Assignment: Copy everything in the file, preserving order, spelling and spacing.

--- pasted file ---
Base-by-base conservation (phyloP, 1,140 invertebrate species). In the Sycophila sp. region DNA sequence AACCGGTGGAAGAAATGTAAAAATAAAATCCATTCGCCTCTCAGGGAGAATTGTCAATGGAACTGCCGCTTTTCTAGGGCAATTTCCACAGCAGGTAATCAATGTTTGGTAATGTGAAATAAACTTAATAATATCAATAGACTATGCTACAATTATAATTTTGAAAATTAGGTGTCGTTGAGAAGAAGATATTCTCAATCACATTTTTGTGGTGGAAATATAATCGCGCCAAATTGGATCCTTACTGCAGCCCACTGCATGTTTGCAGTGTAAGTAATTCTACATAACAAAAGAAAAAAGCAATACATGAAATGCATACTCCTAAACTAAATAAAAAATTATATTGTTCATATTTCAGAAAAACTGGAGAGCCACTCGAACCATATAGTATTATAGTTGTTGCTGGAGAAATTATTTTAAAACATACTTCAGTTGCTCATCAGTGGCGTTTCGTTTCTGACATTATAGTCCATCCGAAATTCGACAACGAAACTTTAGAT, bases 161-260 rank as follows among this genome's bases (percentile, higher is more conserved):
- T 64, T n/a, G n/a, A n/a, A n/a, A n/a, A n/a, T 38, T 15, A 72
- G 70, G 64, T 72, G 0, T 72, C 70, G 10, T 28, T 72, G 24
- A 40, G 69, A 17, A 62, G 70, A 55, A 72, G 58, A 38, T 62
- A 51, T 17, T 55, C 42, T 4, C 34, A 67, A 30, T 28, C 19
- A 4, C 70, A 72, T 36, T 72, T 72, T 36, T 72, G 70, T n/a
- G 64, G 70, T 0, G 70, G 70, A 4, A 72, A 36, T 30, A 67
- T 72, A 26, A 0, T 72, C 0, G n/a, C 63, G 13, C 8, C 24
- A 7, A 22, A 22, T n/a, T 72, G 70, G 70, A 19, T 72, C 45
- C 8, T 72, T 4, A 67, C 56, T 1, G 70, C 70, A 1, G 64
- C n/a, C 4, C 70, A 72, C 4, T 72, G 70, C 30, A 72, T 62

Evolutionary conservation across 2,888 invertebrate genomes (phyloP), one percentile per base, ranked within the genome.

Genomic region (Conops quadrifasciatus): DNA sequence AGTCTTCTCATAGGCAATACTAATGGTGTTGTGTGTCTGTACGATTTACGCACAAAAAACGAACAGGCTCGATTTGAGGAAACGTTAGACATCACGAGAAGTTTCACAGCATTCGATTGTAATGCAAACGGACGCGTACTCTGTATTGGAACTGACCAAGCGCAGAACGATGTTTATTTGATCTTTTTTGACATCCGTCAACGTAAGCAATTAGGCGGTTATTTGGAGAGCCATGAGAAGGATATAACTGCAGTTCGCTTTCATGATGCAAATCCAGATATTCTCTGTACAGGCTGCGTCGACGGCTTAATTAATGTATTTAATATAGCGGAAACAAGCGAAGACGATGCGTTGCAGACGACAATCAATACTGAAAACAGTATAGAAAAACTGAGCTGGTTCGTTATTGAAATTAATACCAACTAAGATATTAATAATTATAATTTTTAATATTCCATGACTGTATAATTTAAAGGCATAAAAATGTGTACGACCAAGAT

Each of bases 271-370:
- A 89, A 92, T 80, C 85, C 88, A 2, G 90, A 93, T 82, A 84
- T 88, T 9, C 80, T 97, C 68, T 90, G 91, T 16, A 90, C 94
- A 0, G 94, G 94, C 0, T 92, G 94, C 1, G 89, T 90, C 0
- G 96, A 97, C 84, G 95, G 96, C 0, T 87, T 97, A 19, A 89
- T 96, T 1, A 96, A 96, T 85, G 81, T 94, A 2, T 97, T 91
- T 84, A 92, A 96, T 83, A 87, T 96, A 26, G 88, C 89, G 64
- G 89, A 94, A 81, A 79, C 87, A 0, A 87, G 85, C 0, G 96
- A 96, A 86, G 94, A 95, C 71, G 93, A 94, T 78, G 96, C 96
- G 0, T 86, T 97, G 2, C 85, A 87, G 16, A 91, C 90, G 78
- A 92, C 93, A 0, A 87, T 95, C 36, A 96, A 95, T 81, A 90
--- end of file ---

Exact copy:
Base-by-base conservation (phyloP, 1,140 invertebrate species). In the Sycophila sp. region DNA sequence AACCGGTGGAAGAAATGTAAAAATAAAATCCATTCGCCTCTCAGGGAGAATTGTCAATGGAACTGCCGCTTTTCTAGGGCAATTTCCACAGCAGGTAATCAATGTTTGGTAATGTGAAATAAACTTAATAATATCAATAGACTATGCTACAATTATAATTTTGAAAATTAGGTGTCGTTGAGAAGAAGATATTCTCAATCACATTTTTGTGGTGGAAATATAATCGCGCCAAATTGGATCCTTACTGCAGCCCACTGCATGTTTGCAGTGTAAGTAATTCTACATAACAAAAGAAAAAAGCAATACATGAAATGCATACTCCTAAACTAAATAAAAAATTATATTGTTCATATTTCAGAAAAACTGGAGAGCCACTCGAACCATATAGTATTATAGTTGTTGCTGGAGAAATTATTTTAAAACATACTTCAGTTGCTCATCAGTGGCGTTTCGTTTCTGACATTATAGTCCATCCGAAATTCGACAACGAAACTTTAGAT, bases 161-260 rank as follows among this genome's bases (percentile, higher is more conserved):
- T 64, T n/a, G n/a, A n/a, A n/a, A n/a, A n/a, T 38, T 15, A 72
- G 70, G 64, T 72, G 0, T 72, C 70, G 10, T 28, T 72, G 24
- A 40, G 69, A 17, A 62, G 70, A 55, A 72, G 58, A 38, T 62
- A 51, T 17, T 55, C 42, T 4, C 34, A 67, A 30, T 28, C 19
- A 4, C 70, A 72, T 36, T 72, T 72, T 36, T 72, G 70, T n/a
- G 64, G 70, T 0, G 70, G 70, A 4, A 72, A 36, T 30, A 67
- T 72, A 26, A 0, T 72, C 0, G n/a, C 63, G 13, C 8, C 24
- A 7, A 22, A 22, T n/a, T 72, G 70, G 70, A 19, T 72, C 45
- C 8, T 72, T 4, A 67, C 56, T 1, G 70, C 70, A 1, G 64
- C n/a, C 4, C 70, A 72, C 4, T 72, G 70, C 30, A 72, T 62

Evolutionary conservation across 2,888 invertebrate genomes (phyloP), one percentile per base, ranked within the genome.

Genomic region (Conops quadrifasciatus): DNA sequence AGTCTTCTCATAGGCAATACTAATGGTGTTGTGTGTCTGTACGATTTACGCACAAAAAACGAACAGGCTCGATTTGAGGAAACGTTAGACATCACGAGAAGTTTCACAGCATTCGATTGTAATGCAAACGGACGCGTACTCTGTATTGGAACTGACCAAGCGCAGAACGATGTTTATTTGATCTTTTTTGACATCCGTCAACGTAAGCAATTAGGCGGTTATTTGGAGAGCCATGAGAAGGATATAACTGCAGTTCGCTTTCATGATGCAAATCCAGATATTCTCTGTACAGGCTGCGTCGACGGCTTAATTAATGTATTTAATATAGCGGAAACAAGCGAAGACGATGCGTTGCAGACGACAATCAATACTGAAAACAGTATAGAAAAACTGAGCTGGTTCGTTATTGAAATTAATACCAACTAAGATATTAATAATTATAATTTTTAATATTCCATGACTGTATAATTTAAAGGCATAAAAATGTGTACGACCAAGAT

Each of bases 271-370:
- A 89, A 92, T 80, C 85, C 88, A 2, G 90, A 93, T 82, A 84
- T 88, T 9, C 80, T 97, C 68, T 90, G 91, T 16, A 90, C 94
- A 0, G 94, G 94, C 0, T 92, G 94, C 1, G 89, T 90, C 0
- G 96, A 97, C 84, G 95, G 96, C 0, T 87, T 97, A 19, A 89
- T 96, T 1, A 96, A 96, T 85, G 81, T 94, A 2, T 97, T 91
- T 84, A 92, A 96, T 83, A 87, T 96, A 26, G 88, C 89, G 64
- G 89, A 94, A 81, A 79, C 87, A 0, A 87, G 85, C 0, G 96
- A 96, A 86, G 94, A 95, C 71, G 93, A 94, T 78, G 96, C 96
- G 0, T 86, T 97, G 2, C 85, A 87, G 16, A 91, C 90, G 78
- A 92, C 93, A 0, A 87, T 95, C 36, A 96, A 95, T 81, A 90